Didn’t We Have a Lovely Time!
The children always write a lot about the time down at Nethercott, paint pictures of it, make plays of it, and I know they dream about it too, as I do. I am quite sure they never forget it. But one year, and this was a long time ago now, something so extraordinary happened on one of these visits that I felt I had to write it down, just as it happened, so that I should never forget it, and because I know that in years to come, as memory fades, it is going to be difficult to believe. I’ve always found miracles hard to believe, and this really was a kind of miracle.
The boys and girls at our school come from every corner of the earth, so we are quite used to children who can speak little or no english. But until ho joined us, we never had a child who didn’t speak at all. he was about seven then; 10 now. In the three years he’d been with us, he had never uttered a word. As a result he had very few friends, and spent much of the time on his own. We would see him sitting by himself, reading. he read and he wrote in correct and fluent english, more fluently than many in his class who’d been born just down the street. he excelled in maths too, but never put his hand up in class, was never able to volunteer an answer or a question. he just put it all down on paper, and it was usually right.
None of us ever saw him smile at school, not once. his expression seemed set in stone, fixed in a permanent frown.
By the time of our Nethercott trip, we had all given up trying to get him to talk. Any effort to do so had only one effect—he’d simply run off, out into the playground, or all the way home if he could. Neither the child psychologist nor the speech therapist could ever get a word out of him either. They told us it was best simply to let him be—to do whatever we could to encourage him and give him confidence, without making demands on him to speak. They weren’t sure whether ho was choosing not to speak, or whether he simply couldn’t. It was a mystery.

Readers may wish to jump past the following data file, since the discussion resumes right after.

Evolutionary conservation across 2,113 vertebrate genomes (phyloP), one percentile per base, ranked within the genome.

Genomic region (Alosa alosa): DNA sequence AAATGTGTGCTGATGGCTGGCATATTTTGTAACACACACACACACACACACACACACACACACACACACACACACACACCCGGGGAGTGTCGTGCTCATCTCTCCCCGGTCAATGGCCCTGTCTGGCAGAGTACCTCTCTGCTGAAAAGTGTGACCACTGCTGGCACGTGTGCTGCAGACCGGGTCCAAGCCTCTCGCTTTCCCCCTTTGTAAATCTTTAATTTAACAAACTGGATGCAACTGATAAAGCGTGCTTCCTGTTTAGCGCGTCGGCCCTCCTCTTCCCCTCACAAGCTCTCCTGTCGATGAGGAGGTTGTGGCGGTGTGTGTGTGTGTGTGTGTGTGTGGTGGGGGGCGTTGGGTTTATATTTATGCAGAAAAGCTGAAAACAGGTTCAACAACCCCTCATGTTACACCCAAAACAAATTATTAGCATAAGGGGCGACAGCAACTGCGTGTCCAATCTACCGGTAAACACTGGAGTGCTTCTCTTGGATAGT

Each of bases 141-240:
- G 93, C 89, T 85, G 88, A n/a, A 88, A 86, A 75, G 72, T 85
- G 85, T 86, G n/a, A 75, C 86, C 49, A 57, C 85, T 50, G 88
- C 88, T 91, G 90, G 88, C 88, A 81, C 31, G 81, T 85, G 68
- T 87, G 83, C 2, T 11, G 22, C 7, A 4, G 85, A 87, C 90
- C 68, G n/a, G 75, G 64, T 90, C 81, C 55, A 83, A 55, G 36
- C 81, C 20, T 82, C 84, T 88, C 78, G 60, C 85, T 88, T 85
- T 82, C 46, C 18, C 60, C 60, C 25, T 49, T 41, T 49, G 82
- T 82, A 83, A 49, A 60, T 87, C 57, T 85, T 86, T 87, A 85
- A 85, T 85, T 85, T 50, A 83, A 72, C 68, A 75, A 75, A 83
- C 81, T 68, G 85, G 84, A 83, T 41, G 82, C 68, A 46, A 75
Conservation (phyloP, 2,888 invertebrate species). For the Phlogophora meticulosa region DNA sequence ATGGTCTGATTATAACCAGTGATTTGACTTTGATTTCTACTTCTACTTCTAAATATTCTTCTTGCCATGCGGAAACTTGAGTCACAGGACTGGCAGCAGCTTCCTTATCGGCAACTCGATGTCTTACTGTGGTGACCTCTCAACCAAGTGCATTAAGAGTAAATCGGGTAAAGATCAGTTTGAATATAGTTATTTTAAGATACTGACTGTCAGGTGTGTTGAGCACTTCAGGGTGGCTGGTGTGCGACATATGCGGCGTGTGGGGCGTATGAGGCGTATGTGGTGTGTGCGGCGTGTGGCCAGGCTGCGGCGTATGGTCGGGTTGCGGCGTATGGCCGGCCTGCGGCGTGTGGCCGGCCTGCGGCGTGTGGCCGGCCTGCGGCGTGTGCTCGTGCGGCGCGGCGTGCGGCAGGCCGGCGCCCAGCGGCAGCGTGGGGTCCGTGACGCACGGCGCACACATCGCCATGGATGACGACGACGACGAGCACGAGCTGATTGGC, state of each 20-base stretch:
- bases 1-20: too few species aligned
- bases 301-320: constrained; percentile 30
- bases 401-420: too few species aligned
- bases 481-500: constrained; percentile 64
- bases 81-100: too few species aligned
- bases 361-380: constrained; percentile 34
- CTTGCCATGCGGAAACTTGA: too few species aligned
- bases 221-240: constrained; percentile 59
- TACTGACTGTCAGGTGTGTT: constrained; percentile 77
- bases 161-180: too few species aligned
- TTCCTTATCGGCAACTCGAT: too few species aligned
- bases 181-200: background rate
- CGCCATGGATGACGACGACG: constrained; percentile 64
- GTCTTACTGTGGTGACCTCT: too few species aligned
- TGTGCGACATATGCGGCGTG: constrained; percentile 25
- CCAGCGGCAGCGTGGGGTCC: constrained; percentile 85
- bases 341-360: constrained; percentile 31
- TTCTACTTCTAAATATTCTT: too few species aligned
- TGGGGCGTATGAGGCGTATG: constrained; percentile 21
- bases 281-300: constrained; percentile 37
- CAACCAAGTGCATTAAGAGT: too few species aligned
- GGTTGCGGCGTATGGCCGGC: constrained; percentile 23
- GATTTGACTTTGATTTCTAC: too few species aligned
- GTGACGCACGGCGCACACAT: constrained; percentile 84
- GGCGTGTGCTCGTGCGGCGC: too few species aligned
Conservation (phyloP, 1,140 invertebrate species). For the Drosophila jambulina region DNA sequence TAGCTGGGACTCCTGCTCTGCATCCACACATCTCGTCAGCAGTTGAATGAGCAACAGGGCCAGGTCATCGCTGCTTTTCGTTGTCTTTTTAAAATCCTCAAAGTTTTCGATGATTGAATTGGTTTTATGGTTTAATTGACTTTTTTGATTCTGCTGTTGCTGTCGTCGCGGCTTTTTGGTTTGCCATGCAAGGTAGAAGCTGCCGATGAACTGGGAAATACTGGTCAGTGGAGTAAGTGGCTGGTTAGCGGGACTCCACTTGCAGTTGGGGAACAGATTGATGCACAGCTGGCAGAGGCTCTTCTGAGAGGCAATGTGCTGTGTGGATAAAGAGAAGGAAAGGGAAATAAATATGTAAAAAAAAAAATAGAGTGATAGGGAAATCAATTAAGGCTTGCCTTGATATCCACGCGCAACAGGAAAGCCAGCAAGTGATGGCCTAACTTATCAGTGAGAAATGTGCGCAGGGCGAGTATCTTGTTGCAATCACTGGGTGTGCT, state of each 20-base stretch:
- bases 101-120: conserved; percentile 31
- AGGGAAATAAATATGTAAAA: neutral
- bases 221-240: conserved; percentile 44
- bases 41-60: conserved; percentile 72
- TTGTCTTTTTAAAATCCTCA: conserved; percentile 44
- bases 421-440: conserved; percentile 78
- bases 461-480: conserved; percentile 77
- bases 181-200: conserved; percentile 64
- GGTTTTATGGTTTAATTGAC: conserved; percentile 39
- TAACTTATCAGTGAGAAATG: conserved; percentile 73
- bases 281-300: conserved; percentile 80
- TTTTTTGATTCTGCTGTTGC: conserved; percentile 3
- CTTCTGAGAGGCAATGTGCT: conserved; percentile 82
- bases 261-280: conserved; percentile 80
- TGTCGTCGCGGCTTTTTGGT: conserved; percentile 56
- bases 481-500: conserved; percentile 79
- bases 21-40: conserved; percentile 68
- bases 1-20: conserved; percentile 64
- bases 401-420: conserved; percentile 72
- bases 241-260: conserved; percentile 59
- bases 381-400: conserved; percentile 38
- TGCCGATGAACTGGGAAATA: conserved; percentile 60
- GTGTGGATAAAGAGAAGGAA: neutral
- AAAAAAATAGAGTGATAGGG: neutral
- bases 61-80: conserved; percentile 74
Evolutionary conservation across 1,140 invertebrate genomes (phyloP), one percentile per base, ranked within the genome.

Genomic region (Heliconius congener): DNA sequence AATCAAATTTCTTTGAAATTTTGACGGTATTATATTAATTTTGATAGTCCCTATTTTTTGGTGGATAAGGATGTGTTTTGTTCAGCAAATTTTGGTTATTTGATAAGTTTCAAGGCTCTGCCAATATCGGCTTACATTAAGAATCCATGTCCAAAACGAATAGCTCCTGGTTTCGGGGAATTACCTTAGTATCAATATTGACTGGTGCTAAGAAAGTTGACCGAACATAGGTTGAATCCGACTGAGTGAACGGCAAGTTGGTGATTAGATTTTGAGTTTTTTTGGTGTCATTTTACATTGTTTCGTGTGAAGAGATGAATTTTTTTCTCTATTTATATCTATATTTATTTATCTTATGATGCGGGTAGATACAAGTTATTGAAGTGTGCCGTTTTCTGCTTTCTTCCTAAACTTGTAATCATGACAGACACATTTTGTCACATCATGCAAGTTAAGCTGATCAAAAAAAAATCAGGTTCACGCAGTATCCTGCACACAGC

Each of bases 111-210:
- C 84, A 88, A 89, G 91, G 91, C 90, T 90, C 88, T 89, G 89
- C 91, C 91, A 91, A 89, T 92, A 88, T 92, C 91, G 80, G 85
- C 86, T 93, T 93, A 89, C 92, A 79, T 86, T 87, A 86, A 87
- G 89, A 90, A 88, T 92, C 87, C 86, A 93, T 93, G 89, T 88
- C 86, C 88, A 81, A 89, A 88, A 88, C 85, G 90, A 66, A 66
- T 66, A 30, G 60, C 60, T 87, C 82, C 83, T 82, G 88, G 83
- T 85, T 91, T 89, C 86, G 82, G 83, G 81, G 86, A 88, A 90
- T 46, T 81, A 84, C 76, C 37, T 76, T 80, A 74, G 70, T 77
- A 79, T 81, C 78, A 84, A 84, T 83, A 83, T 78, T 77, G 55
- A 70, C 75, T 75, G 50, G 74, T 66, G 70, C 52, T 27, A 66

All we knew about ho was that he was an orphan boy. ever since he’d arrived in england he’d been living with his adoptive parents and in all that time he hadn’t spoken to them either, not a word. We knew from them that ho was one of the Boat People, that as the long and terrible war in Vietnam was coming to an end he had managed to escape, somehow. We could only imagine what dreadful suffering he must have lived through, the things he had witnessed, how it must have been for him to find himself alone in the world, and in a strange country. There were a lot of Boat People coming to england in those days, mostly via refugee camps in hong Kong, which was still British then.
That first evening we arrived at the farm I asked Michael—he was the farm school manager at Nethercott, and, after all these years, an old friend—to be a little bit careful about how he treated ho, to go easy on him. Michael could be blunt with the children, pointing at them, firing direct questions in a way that demanded answers. Michael understood. The truth was that everyone down there on the farm was fascinated by this silent little boy from Vietnam, mostly because they’d all heard about the suffering of the Vietnamese Boat People, but this was the first time they’d ever met one of them.
ho had an aura of stillness about him that set him apart. even sweeping down the parlour after milking, he would be alone